CDR Guy R. Bostain, USN and Arietta M. Bostain
CDR Guy R. Bostain, USN
(April 25, 1892 – October, 1983)
Mrs. Arietta M. Bostain
(February 15, 1908 – March 6, 2002)
The “CDR Guy R. Bostain, USN and Arietta M. Bostain Designated Scholarship” was established by Arietta, in both their names, in 1986. She wished, if possible, that the scholarship be given to a USN dependent from Georgia, Tennessee, or North Carolina—her favorite states.
We do not know much about Commander or Mrs. Bostain, but her story about the origination of the first $7000 gift is a treasure:
“The TROA donation came from a gold-stock certificate given to us years ago, by a cousin-in-law, John H., who lived in Manila, Philippine Islands. He was from Cincinnati, Ohio, and was married to an opera singer named Jessie Moonlight. When the Spanish American war broke out, he and Jessie sailed to the Philippine Islands with Admiral Dewey to help fight the war. In those days wives could go along. After the war, they remained in Manila. John H. practiced law and Jessie took in boarders and gave singing lessons. In time, John H. had a client who could not pay in cash for services, but offered gold stock, which at the time was practically useless—worth about 5 centavos per share (or 2½ cents, American). Later in time, the mine was inspected and found to be rich in gold!. The mine was developed and, in the end, John H. was wealthy from this”worthless stock”. He did much for Manila—put in the first sanitation business, water plants, developed other mines (chrome) on other islands and a timber company. He became known as the “Gold King of the Philippine Islands.” Then WWII came and most of his friends left the islands in time to escape, but many sad events took place—some of his and my husband’s friends did not get out, were interned, and beheaded for stealing food. The gold mines and hardwood forests were destroyed and everything leveled.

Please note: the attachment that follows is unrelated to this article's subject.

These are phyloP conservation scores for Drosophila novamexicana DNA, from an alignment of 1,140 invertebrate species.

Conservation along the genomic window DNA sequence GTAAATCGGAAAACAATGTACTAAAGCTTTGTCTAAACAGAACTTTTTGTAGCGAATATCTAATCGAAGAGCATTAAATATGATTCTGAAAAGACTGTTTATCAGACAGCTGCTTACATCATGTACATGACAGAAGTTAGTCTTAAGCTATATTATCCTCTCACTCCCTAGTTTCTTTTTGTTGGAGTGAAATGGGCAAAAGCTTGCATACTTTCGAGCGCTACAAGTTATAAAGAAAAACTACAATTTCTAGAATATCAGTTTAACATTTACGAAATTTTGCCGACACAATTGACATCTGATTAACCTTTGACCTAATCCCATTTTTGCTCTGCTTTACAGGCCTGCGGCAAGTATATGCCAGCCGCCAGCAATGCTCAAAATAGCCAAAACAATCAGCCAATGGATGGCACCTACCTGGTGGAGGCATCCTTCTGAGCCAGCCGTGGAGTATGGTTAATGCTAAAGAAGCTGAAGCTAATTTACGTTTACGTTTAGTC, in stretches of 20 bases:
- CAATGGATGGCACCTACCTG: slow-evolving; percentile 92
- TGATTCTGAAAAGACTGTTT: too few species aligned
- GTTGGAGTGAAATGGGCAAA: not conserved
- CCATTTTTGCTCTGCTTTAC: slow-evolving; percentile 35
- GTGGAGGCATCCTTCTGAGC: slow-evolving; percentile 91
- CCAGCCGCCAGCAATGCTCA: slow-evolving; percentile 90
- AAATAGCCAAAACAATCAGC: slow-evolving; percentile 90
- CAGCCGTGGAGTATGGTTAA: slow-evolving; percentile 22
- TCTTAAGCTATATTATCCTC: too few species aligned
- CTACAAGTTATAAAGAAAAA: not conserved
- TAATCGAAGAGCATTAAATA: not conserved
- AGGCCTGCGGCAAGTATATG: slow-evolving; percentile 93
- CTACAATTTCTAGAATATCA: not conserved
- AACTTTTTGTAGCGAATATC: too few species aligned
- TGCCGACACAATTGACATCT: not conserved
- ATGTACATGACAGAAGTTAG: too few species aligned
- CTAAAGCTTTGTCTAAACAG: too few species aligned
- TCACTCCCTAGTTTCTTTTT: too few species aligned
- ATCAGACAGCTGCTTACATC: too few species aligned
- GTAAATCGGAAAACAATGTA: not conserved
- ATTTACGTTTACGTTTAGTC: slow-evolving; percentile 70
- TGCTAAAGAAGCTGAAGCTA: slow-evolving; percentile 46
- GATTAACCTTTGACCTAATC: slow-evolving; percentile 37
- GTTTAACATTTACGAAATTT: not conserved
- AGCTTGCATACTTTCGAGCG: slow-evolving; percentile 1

Shareholders “in the know” were able to sell out. We were NOT in the know. So, after the devastation, the stock was worth so little we held onto it out of sentiment. In time, it inched up to a little more and when it reached a workable situation for me I saw TROA’s ad for scholarships and immediately knew what I wanted to do with it.
Jessie Moonlight and J.H. came back to Ohio and lived on the Ohio River in a beautiful French-type home. As long as they lived, they gave little bits of stock to friends and relatives.”